Postretrieval relearning strengthens hippocampal memories via destabilization and reconsolidation
Research output: Contribution to journal › Article › peer-review
Memory reconsolidation is hypothesised to be a mechanism by which memories can be updated with new information. Such updating has previously been shown to weaken memory expression or change the nature of the memory. Here we demonstrate that retrieval-induced memory destabilization also allows that memory to be strengthened by additional learning. We show that for rodent contextual fear memories, this retrieval-conditioning effect is observed only when conditioning occurs within a specific temporal window opened by retrieval. Moreover, it necessitates hippocampal protein degradation at the proteasome and engages hippocampal Zif268 protein expression, both of which are established mechanisms of memory destabilization-reconsolidation. We also demonstrate a conceptually analogous pattern of results in human visual paired-associate learning. Retrieval-relearning strengthens memory performance, again only when relearning occurs within the temporal window of memory reconsolidation. These findings link retrieval-mediated learning in humans to the reconsolidation literature, and have potential implications both for the understanding of endogenous memory gains and strategies to boost weakly-learned memories.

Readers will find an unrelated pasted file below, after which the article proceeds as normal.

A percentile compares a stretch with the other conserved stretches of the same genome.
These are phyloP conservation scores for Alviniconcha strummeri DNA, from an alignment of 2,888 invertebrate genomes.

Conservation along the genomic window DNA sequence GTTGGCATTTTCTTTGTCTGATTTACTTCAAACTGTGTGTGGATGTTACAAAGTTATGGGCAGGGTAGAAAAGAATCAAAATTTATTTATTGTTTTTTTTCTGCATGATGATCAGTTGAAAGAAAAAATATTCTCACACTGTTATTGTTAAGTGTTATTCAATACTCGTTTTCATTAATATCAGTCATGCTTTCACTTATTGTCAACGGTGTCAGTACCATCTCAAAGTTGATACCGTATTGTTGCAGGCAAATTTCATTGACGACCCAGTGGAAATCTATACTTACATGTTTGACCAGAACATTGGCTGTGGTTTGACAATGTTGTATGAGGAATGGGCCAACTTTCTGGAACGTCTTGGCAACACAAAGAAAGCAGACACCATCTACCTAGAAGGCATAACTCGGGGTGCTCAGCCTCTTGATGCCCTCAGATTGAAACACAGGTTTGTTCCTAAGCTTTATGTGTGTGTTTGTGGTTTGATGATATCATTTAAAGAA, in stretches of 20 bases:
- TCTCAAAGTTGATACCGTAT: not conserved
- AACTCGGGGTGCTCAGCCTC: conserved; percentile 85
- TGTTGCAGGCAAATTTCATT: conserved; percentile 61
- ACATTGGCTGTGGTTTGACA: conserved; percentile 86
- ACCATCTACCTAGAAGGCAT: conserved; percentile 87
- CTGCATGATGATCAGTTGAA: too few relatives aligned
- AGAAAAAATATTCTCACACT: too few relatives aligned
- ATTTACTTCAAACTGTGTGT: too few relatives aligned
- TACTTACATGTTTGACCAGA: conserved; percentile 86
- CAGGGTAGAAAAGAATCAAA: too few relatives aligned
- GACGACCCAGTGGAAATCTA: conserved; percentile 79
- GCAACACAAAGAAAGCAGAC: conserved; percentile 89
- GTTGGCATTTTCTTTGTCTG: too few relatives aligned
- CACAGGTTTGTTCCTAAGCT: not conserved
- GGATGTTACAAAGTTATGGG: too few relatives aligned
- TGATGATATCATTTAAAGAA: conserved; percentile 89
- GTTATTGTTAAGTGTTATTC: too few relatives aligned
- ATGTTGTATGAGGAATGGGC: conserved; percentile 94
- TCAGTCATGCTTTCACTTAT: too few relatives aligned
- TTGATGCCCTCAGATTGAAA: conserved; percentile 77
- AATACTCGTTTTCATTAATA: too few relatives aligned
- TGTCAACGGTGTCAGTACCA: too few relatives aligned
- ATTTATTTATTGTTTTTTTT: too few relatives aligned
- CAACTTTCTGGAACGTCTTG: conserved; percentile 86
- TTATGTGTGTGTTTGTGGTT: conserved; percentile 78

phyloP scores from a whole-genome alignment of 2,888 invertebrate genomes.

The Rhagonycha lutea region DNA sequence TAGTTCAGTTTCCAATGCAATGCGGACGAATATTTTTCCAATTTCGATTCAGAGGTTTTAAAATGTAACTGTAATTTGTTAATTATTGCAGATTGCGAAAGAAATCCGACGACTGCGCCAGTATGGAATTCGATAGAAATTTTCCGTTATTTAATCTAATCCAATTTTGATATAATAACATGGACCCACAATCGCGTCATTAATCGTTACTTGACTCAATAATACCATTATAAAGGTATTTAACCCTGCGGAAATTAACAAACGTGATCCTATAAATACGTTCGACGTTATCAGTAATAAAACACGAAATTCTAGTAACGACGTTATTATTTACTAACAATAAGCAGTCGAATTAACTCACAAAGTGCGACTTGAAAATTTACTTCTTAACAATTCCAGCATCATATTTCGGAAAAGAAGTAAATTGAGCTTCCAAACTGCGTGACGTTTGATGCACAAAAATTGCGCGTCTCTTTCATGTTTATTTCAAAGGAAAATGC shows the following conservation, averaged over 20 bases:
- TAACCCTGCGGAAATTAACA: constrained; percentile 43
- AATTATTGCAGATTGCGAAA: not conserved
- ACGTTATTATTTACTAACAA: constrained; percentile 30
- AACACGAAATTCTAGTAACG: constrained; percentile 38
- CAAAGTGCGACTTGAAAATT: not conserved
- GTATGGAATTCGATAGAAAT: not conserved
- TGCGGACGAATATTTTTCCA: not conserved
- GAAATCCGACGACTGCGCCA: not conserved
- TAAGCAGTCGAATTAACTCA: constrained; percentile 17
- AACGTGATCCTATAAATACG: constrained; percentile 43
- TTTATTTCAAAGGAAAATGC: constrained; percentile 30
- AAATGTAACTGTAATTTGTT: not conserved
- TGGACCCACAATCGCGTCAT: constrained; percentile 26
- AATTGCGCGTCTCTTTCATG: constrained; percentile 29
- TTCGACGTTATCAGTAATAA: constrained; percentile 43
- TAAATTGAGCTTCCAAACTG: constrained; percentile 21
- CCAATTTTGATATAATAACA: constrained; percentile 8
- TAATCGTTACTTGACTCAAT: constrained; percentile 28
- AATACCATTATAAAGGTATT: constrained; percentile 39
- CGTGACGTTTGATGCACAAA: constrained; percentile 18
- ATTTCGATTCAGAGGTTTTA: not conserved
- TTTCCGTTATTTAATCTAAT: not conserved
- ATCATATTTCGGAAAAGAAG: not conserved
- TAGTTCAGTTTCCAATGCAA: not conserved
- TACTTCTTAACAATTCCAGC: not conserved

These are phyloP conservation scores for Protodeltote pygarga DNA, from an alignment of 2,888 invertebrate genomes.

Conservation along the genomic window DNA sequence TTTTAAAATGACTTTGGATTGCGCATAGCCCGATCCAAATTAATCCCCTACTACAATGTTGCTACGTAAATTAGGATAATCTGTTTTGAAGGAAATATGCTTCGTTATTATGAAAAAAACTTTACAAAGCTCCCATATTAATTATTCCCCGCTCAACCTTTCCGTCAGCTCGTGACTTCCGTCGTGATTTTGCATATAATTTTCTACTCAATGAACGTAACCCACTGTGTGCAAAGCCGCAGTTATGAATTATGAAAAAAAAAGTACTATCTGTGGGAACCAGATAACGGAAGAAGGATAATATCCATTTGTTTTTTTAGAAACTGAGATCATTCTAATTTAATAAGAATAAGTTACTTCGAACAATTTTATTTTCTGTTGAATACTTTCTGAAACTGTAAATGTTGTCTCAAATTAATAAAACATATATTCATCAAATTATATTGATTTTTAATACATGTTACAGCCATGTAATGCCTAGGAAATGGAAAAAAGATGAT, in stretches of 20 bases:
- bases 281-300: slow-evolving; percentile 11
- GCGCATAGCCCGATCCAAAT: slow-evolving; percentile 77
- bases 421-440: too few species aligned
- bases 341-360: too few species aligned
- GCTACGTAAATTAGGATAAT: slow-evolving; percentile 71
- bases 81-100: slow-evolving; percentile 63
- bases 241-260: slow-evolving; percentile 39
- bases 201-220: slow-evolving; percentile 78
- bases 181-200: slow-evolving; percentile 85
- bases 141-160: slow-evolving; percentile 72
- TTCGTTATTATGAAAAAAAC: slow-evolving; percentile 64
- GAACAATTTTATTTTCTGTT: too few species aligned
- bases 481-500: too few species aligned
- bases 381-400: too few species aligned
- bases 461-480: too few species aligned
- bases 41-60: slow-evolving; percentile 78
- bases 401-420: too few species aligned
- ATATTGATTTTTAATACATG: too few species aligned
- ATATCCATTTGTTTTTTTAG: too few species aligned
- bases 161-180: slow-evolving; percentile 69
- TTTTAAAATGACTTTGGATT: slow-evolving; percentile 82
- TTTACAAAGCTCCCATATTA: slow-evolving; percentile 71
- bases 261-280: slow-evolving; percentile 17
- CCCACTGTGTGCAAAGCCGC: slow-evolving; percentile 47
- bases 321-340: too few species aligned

|Number of pages||10|
|Journal||The Journal of Neuroscience|
|Early online date||26 Dec 2018|
|Publication status||Published - 6 Feb 2019|
- destabilization, fear conditioning, memory, reconsolidation, retrieval